Author(s): Mewshaw JP, Myrick FT, Wakefield DA, Hooper BJ, Harris JL,
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Abstract Amdoxovir ([-]-beta-D-2,6-diaminopurine dioxolane [DAPD]) is a nucleoside reverse transcriptase inhibitor (NRTI) with activity against HIV-1. DAPD is deaminated in vivo by adenosine deaminase to (-)-beta-D-dioxolane guanosine (DXG), a highly active anti-HIV compound. The median 50\% effective concentrations (EC 50 ) +/- SD (representing antiviral activity against a laboratory-derived HIV-1 isolate) for DAPD and DXG in peripheral blood mononuclear cells were 4.0 +/- 2.2 micromol/L and 0.25 +/- 0.17 micromol/L, respectively. The 50\% cytotoxic dose (CC 50 ) of both DAPD and DXG was >500 micromol/L. Recombinant viruses and clinical isolates of HIV-1 from patients for whom NRTI therapy and/or nonnucleoside reverse transcriptase inhibitor (NNRTI) combination therapies failed remained susceptible to inhibition by DXG (less than fourfold change in EC 50). Similar analysis showed that recombinant viruses harboring mutations known to confer resistance to NRTIs (zidovudine, lamivudine, and abacavir) and NNRTIs (efavirenz and nevirapine) as well as the multidrug resistance-associated mutation Q151M and double codon insertions (SS and SG) were also susceptible to inhibition by DXG. Resistance to DXG was observed only in recombinant isolates containing the 65R and 151M double mutations. Phenotypic analysis of a site-directed mutant containing only the 151M mutation demonstrated moderate resistance to DXG (<10-fold change in EC 50). We also examined site-directed mutants containing only L74V or K65R, the characteristic resistance mutations for DXG. The L74V mutant remained susceptible to inhibition by DXG, and the K65R mutant demonstrated moderate resistance to DXG.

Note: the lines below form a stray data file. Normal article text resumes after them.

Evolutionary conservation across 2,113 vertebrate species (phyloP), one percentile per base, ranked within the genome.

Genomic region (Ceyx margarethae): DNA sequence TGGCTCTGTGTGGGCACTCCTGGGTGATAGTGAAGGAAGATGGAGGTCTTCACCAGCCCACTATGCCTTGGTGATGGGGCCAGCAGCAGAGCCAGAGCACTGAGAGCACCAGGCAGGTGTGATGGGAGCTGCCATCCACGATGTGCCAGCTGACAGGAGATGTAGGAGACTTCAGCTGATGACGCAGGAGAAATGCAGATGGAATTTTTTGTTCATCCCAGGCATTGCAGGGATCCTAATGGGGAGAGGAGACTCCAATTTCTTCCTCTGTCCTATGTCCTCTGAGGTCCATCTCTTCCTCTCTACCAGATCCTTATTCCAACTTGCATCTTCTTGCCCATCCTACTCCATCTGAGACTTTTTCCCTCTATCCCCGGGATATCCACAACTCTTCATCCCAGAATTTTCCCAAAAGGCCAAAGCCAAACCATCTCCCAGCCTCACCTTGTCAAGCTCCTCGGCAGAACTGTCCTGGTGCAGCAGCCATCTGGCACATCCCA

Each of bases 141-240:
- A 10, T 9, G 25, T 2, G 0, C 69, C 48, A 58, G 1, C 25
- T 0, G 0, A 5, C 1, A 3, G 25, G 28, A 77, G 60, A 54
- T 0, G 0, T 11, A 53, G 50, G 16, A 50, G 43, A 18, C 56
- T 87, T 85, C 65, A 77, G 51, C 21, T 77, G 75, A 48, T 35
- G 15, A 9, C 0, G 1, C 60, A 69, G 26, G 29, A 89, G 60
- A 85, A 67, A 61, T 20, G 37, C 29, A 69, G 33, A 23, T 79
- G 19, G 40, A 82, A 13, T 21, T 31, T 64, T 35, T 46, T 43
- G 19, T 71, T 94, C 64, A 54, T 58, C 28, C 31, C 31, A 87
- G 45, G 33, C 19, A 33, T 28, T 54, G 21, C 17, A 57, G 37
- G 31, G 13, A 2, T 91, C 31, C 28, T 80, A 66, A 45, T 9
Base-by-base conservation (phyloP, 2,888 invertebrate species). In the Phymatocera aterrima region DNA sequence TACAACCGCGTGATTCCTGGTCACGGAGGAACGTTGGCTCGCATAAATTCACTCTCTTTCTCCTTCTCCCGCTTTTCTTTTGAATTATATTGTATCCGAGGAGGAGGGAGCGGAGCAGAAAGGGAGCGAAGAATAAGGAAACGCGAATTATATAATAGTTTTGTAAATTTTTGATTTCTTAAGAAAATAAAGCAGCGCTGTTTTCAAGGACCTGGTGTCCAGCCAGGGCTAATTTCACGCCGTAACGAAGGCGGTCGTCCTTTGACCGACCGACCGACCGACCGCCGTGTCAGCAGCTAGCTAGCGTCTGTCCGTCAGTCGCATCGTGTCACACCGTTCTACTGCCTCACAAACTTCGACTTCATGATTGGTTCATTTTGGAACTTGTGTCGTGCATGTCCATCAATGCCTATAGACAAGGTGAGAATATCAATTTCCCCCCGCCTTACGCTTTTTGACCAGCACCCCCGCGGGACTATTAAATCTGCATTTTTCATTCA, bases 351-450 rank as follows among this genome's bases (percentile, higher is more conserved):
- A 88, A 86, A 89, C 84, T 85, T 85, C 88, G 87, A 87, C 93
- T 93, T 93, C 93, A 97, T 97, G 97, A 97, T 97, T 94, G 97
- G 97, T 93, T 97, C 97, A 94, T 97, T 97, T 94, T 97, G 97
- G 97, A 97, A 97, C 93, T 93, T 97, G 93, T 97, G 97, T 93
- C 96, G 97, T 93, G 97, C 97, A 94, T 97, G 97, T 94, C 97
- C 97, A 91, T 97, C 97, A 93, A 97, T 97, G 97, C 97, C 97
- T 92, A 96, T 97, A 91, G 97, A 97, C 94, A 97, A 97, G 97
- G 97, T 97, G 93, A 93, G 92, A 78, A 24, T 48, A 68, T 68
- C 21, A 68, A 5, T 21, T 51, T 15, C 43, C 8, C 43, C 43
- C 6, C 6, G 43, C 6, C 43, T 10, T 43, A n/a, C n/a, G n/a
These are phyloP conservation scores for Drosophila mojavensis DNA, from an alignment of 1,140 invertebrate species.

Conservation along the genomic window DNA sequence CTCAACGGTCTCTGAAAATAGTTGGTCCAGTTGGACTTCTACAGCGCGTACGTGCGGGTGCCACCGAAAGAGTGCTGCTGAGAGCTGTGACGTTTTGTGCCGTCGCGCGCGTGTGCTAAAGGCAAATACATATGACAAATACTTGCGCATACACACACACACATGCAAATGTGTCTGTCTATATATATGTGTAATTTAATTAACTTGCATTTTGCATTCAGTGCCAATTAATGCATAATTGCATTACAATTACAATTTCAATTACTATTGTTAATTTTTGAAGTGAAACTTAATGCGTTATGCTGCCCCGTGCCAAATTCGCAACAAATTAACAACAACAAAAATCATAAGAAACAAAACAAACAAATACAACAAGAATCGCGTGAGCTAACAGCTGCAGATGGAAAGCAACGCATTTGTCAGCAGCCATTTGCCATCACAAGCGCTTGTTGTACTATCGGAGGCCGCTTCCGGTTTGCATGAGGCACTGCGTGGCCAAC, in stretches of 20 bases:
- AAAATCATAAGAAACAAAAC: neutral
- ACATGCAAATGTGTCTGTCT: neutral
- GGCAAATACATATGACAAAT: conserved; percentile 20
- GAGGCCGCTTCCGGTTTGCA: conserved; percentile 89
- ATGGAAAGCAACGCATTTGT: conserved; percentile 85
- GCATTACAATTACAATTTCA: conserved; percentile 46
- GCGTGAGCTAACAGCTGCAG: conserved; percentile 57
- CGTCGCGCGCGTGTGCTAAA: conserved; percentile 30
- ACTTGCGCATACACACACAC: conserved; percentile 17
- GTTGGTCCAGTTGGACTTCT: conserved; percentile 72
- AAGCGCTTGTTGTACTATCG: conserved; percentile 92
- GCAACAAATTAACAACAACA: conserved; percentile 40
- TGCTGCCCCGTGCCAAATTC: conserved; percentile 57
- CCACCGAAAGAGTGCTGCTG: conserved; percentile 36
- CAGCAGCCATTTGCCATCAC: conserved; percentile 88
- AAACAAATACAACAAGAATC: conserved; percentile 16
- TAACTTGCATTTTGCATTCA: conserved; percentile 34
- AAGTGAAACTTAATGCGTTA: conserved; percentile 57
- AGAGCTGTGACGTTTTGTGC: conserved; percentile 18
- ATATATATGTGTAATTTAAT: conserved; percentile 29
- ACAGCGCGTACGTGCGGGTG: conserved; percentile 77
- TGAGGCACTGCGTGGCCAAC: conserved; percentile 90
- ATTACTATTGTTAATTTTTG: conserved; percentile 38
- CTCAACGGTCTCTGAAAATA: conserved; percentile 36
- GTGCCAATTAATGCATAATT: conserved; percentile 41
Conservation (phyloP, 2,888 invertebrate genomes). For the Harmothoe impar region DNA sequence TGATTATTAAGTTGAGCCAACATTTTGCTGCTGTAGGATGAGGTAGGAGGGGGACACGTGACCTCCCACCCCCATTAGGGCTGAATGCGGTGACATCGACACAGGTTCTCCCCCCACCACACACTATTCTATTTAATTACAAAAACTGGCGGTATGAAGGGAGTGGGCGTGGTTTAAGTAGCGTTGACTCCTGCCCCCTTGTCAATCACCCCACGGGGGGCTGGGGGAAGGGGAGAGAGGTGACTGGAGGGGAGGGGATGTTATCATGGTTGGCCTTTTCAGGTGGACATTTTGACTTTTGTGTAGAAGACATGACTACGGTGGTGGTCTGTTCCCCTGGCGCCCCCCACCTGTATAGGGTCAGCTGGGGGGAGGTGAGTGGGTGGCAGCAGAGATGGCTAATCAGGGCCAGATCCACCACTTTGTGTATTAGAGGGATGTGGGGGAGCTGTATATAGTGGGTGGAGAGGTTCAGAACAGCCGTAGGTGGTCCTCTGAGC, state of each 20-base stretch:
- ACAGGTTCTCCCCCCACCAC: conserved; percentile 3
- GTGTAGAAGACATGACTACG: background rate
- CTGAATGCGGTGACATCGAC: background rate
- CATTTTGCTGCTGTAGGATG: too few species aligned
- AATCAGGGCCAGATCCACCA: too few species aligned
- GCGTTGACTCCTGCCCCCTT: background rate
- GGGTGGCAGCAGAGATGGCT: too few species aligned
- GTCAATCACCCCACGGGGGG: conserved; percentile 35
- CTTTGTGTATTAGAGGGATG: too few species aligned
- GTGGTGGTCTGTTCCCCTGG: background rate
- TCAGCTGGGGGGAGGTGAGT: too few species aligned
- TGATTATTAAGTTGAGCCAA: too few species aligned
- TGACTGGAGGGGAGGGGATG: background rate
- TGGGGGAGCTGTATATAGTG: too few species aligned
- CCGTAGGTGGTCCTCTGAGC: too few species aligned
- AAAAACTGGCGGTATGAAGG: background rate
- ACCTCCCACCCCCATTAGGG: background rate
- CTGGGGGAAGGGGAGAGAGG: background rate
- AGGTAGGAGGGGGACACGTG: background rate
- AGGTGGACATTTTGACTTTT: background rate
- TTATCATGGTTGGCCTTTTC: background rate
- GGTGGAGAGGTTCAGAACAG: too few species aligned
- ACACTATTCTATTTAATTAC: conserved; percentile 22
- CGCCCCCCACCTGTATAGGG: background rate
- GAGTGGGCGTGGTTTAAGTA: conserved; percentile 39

This article was published in J Acquir Immune Defic Syndr
and referenced in Journal of Stem Cell Research & Therapy